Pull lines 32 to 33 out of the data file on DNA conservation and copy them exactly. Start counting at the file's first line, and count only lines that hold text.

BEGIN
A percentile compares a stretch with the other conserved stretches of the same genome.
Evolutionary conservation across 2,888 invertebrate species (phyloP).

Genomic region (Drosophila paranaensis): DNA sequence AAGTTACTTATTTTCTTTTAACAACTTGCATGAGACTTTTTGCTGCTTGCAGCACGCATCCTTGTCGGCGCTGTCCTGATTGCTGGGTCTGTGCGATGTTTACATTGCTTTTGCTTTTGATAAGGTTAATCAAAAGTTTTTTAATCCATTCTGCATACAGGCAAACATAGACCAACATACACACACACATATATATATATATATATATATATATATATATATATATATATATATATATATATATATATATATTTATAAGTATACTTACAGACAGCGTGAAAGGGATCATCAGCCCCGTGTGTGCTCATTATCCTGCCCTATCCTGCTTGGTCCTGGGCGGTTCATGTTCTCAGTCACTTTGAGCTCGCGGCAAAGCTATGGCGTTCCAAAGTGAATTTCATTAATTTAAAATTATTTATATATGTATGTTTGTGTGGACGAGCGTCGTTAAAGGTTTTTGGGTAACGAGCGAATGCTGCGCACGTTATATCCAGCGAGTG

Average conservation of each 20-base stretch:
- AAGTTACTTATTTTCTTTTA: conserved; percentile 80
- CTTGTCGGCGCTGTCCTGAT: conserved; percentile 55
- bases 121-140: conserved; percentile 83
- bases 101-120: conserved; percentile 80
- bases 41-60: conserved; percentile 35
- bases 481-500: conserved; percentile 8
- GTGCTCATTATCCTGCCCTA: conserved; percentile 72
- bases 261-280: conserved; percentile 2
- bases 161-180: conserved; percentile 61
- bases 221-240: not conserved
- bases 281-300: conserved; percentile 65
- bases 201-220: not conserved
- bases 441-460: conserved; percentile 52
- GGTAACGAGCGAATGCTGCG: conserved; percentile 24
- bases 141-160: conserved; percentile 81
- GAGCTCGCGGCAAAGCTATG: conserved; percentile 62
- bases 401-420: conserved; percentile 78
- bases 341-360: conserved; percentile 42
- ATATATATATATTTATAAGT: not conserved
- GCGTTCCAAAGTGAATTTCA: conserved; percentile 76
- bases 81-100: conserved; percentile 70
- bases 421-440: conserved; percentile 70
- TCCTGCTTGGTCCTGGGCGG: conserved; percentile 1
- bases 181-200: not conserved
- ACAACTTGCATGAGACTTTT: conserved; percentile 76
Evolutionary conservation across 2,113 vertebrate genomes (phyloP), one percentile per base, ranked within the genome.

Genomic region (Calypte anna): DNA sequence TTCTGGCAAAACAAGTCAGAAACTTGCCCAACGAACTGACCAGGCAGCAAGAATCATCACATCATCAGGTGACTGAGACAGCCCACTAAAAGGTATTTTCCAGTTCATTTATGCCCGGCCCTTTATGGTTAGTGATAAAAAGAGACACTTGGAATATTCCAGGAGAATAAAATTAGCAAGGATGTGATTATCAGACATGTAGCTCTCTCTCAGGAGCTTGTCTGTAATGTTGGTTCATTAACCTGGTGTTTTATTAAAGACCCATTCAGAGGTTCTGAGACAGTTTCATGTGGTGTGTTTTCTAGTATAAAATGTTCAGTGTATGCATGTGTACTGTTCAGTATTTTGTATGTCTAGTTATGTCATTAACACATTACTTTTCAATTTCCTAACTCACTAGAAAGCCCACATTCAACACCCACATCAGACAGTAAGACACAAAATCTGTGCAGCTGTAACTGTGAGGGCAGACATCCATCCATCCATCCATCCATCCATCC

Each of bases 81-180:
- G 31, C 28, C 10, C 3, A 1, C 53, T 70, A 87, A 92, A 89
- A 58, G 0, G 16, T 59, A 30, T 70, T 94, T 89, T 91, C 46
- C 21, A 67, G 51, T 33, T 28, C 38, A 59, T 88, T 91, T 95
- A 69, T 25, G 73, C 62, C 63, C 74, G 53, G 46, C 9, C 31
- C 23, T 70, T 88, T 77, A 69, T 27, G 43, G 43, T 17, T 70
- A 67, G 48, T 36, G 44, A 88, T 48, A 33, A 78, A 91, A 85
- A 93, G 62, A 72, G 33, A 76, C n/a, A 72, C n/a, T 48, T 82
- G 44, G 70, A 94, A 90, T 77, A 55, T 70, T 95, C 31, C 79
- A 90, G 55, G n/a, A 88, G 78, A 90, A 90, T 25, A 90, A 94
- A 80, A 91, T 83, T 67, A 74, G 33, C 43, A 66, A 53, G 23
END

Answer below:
Each of bases 81-180:
- G 31, C 28, C 10, C 3, A 1, C 53, T 70, A 87, A 92, A 89